Changes for service charges on commercial property
The fourth edition of the RICS code of practice for management and administration of service charges in commercial property is in its final stages before regulatory approval and is due to be issued as a professional statement. The changes come into effect in April 2019 to give adequate time for accounting procedural change.
The first edition was published in 2007 and it sets out the best practice for surveyors to follow in providing services and operating service charge accounts, with the intention of improving transparency and communication between the landlord and tenant, therefore reducing the risk of disputes arising.
The RICS remain concerned about the behaviour of certain landlords and managing agents. The aim is to formalise the code providing mandatory obligations for RICS members and the statement will set the highest standards in a sector that is becoming an increasingly complex and challenging area of commercial property management. Departing from the requirements may now have disciplinary and legal consequences.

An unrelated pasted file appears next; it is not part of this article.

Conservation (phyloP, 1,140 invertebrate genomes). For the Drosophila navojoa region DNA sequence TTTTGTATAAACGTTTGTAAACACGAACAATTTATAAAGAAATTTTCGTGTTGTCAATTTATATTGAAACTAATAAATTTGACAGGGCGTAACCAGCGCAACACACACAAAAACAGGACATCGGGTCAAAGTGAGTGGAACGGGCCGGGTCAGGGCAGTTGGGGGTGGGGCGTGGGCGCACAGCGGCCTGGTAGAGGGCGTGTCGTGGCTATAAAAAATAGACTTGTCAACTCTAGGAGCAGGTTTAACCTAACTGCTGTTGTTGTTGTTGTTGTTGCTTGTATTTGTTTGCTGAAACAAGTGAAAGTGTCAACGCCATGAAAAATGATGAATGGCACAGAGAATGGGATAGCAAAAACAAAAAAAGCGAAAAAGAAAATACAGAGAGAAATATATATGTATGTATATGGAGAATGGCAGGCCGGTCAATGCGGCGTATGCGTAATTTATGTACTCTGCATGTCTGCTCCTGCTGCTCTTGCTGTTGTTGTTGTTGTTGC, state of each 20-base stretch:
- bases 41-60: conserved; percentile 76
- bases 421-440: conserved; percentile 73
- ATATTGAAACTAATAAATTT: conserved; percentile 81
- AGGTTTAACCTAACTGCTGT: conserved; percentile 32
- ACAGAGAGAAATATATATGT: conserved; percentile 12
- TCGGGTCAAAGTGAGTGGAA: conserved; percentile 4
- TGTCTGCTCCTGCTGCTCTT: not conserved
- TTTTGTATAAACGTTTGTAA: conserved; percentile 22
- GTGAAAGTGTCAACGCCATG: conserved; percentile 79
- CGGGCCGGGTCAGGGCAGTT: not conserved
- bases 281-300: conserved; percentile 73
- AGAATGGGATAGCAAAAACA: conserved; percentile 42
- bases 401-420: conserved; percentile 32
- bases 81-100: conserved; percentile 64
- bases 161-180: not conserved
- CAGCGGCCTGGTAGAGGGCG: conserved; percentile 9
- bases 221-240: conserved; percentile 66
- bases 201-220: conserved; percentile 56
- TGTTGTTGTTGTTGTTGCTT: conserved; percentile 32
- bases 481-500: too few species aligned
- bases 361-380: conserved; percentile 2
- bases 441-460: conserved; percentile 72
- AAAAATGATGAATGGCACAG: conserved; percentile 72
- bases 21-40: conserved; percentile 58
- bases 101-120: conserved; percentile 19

The statement includes nine mandatory requirements for owner and managers summarised as follows:
1. All expenditure sought to be recovered must be in accordance with the terms of the lease.
2. Should not seek to recover more than 100% of actual costs of providing/supplying services.
3. Service charge budgets, including appropriate explanatory commentary, are to be issued annually to tenants.
4. Ensure a service charge apportionment matrix for the property is provided annually to tenants.
5. Any service charge monies must be held in one or more discreet or virtual bank accounts.
6. All interest earned on service charge accounts must be credited to the account after appropriate deductions are made.
7. Where acting on behalf of a tenant, RICS members must advise their clients that if a dispute exists any service charge payment withheld by the tenant should reflect only the actual sums in dispute.
8. When acting on behalf of a landlord, RICS members must advise their clients that any service charge raised incorrectly should be adjusted without delay.
9. While strict compliance may not always be possible, RICS professionals should only depart from best practice for justifiable reasons.
Accordingly, property owners and managers will need to ensure that they are familiar with the terms of the new code so that they do not act in breach of its provisions.